Study finds strawberries may boost heart health

 

People who are looking to boost their cardiovascular health should consider eating more strawberries. According to a recent study from the University of Warwick, strawberries may be beneficial to heart health.

Researchers discovered that extracts from this fruit may have many positive effects on the body, possibly due to the antioxidants strawberries contain.

After discovering the potential ways that strawberries can boost heart health, the scientists developed screening and mathematical modelling techniques to help identify the best varieties of strawberries, how they are served or processed and how many strawberries should be eaten for optimum health benefits. Soon, people may know exactly how to use this berry to help improve their health.

"So don’t feel guilty about serving up strawberries and cream … although I’d suggest more strawberries and less or even no cream," said professor Paul Thornalley from Warwick Medical School.

According to Health Diaries, strawberries contain anthocyanin, a particular phenol abundantly found in strawberries, which lends the rich red color to the berry. This substance is also a potent antioxidant. Furthermore, anthocyanin isn't the only healthy nutrient in strawberries. The news source added that one cup of strawberries contains a large amount of vitamin C, which has been shown to boost eye and immune health.

Another substance found in strawberries is manganese, an essential nutrient that acts as a powerful antioxidant. One cup of the berry contains 21 percent manganese.

Finally, strawberries may help boost bone health. The information provider stated that this berry contains potassium and vitamin K, all of which have been shown to potentially encourage healthy bones. 

These findings suggest that during the hot summer months, fresh strawberries may be a  good choice for a healthy and delicious snack.

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How to get more fruits and vegetables into a diet

 

Everyone knows that they should be eating more fruits and vegetables, but it can be difficult to work these healthy foods into the diet of a busy person. However, many fruits and vegetables contain vitamin C, fiber, antioxidants and other nutrients that may boost brain and cardiovascular health, so it's important to find ways to incorporate them into each meal.

Be Fit NOLA, a health and fitness information provider in New Orleans, and The American Cancer Society both offer some helpful tips on how to get more fruits and veggies into a diet.

1) People who have a long commute should grab an apple or orange on their way out the door and eat it on the ride.

2) For breakfast, be sure to add fruit to cereal or yogurt. Bananas, strawberries, apples and blueberries all go great with cereal or oatmeal.

3) In the summer, add some veggies such as mushrooms, onions and green peppers to the barbeque grill to go with hamburgers or hot dogs.

4) Dip bananas or strawberries into chocolate for a dessert. This is also a great way to encourage kids to eat more fruit.

5) At lunch, order a pita sandwich or wrap that's loaded with veggies instead of a traditional meat sub.

6) On pizza night, make or order a pizza that has all of the family's favorite vegetables on it.

7) Make one night a week meat-free, and try dishes such as roasted veggie lasagna, broccoli and tofu stir fry, veggie fajitas or whole-wheat pasta for dinner.

8) Adopt a Mediterranean diet for awhile. This diet includes healthy dishes such as hummus, which is made with chickpeas and Baba Ganoush, made with eggplant. The diet also involves a lot of fish, which is packed with healthy omega-3 fatty acids.

9) Make a pledge to add a vegetable side dish to every dinner, even when pressed for time. It only takes five minutes to heat frozen veggies, or even to microwave a sweet potato.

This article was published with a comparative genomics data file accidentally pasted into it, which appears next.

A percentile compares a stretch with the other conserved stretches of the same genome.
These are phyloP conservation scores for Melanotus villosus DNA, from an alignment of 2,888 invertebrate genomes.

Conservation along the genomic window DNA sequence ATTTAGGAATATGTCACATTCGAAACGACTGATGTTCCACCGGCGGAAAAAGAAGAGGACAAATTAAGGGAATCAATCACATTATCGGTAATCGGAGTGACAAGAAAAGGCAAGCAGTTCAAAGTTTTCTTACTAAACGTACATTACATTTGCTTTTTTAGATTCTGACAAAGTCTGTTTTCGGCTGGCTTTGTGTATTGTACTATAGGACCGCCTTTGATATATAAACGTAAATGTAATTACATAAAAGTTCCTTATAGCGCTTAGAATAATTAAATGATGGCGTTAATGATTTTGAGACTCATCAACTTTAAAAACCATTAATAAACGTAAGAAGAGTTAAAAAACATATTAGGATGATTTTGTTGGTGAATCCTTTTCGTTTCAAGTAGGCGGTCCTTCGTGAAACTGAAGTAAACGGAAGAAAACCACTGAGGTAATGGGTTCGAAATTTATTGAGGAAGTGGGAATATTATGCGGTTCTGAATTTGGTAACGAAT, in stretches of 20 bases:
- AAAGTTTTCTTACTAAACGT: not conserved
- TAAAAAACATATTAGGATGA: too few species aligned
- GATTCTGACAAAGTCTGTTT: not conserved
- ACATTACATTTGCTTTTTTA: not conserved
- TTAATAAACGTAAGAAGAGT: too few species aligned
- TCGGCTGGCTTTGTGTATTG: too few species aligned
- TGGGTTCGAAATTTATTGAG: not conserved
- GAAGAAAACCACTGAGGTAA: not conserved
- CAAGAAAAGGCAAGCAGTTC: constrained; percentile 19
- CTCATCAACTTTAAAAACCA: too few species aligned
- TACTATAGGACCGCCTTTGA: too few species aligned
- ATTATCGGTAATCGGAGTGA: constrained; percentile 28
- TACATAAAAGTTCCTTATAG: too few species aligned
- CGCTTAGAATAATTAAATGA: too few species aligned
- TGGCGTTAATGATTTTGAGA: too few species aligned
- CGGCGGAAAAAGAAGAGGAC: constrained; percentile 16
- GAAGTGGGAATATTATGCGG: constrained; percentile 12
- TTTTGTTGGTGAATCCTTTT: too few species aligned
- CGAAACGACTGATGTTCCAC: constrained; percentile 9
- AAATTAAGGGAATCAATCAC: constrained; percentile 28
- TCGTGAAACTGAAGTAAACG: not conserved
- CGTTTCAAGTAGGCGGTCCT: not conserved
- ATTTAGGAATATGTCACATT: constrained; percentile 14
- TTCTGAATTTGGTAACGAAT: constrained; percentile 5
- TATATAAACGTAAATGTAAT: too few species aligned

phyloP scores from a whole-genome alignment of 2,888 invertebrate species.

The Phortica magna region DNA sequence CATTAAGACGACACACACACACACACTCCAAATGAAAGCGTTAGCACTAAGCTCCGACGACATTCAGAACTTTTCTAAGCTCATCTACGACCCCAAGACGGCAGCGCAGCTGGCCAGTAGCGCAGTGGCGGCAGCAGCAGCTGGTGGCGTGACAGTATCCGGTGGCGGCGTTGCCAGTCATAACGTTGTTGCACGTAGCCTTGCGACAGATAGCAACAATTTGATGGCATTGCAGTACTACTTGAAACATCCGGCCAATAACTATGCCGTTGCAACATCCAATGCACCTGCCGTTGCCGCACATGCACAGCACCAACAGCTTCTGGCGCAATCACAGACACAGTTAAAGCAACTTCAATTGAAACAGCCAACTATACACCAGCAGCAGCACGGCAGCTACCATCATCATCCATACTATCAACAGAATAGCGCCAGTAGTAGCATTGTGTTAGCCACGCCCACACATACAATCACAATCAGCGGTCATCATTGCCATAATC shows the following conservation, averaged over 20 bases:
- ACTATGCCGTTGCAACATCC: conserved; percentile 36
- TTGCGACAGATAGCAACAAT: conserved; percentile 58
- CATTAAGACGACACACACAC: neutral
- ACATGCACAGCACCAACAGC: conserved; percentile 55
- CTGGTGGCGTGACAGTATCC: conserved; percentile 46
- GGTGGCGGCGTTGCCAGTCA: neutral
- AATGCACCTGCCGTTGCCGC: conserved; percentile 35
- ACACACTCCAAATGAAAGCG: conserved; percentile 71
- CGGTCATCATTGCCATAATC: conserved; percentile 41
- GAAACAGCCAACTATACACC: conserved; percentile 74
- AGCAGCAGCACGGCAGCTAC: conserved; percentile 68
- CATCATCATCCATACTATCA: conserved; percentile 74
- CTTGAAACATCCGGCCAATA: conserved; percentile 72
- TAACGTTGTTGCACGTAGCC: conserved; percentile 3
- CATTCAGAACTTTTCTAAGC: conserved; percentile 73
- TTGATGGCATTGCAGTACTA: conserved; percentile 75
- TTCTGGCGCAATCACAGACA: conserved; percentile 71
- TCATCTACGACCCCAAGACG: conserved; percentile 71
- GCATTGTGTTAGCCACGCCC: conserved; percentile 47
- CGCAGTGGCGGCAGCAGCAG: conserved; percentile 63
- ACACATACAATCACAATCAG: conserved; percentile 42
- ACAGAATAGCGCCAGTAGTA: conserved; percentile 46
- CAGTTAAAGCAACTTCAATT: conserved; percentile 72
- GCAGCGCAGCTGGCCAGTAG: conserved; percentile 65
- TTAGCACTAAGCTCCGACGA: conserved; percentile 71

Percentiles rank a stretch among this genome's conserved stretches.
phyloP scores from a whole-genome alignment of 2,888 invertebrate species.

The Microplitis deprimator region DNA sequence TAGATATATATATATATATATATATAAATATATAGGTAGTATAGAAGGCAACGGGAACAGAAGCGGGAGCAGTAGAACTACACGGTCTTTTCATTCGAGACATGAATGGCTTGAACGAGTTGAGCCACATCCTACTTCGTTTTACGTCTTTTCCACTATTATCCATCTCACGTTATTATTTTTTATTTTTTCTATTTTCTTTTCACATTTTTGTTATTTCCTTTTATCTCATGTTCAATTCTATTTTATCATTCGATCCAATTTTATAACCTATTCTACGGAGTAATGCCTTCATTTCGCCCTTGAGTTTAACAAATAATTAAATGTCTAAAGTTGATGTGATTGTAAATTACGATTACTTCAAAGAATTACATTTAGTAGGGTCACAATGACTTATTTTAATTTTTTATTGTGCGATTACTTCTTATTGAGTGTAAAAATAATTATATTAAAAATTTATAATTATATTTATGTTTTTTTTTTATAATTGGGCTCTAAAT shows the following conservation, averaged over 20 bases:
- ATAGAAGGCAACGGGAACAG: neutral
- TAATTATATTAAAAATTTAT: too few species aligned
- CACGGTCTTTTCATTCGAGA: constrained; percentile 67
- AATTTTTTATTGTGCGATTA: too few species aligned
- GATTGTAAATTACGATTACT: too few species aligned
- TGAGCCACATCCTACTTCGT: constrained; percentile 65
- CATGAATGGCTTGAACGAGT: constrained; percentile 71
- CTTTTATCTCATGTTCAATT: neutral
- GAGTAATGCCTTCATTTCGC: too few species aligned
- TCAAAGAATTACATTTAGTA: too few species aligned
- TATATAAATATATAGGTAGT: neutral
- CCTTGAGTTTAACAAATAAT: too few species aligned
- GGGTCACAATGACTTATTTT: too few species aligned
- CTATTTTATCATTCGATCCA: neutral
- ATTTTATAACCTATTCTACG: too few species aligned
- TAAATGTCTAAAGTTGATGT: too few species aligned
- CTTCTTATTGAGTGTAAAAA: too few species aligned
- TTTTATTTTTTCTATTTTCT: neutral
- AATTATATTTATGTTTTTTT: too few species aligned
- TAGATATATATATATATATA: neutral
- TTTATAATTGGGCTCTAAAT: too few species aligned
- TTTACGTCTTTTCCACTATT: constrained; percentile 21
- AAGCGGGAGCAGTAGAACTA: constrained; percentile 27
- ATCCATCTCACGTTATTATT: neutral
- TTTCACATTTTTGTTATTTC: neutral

10) Participate in a local community garden, or create one in the backyard. Taking the time to plant organic vegetables is something that the family can do together that is fun and may encourage more healthy meals.

Clearly, there are many simple ways that people can incorporate for fruits and vegetables in their diet, regardless of how pressed for time they are. 

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This summer, eat healthy treats that may benefit the skin

 

During the summer, skin care is particularly important. This means that people should wear sunscreen and clothing that will protect them from the sun's UV rays. There are also many foods people can eat in the summer that may boost the health of their skin. These foods often contain vitamin C and E, antioxidants and lycopene.

The Huffington Post has compiled a list of summer foods that may be healthy for the skin. First, the news source suggested pomegranate, which is a major source of antioxidants. Next, the information provider said that tomatoes are a popular summer snack that can provide people with healthy amounts of lycopene, which may benefit the skin.

Kiwis, blueberries, and sweet potatoes are all loaded with vitamin C and E, and the information provider suggested that individuals eat these foods to boost skin health. Also, sipping green tea or even applying products that contain green tea may be good for the skin, and this beverage is another good source of antioxidants.

Fitness Magazine also has some recommendations for foods that people should eat that may benefit the skin. The news source spoke to Nicholas Perricone M.D., a dermatologist in New York who said that contrary to popular belief, chocolate may actually be good for the skin, as long as it's the dark variety.

"Dark chocolate contains high levels of flavonols, a potent type of antioxidant," said Perricone, quoted by the news source.

Finally, the information provider recommended walnuts to boost the health of the skin. These nuts are a good source of omega-3 fatty acids, which may also boost brain health. 

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Get more fiber into your diet to help boost digestive health

 

People who want to boost their digestive health have probably heard a lot about probiotics. These healthy bacteria have been shown to potentially help promote gut health while improving some of the symptoms of common stomach problems. Recently, a study from the University of Illinois suggested that consuming more dietary fiber may support digestive health and beneficial bacteria in the gut.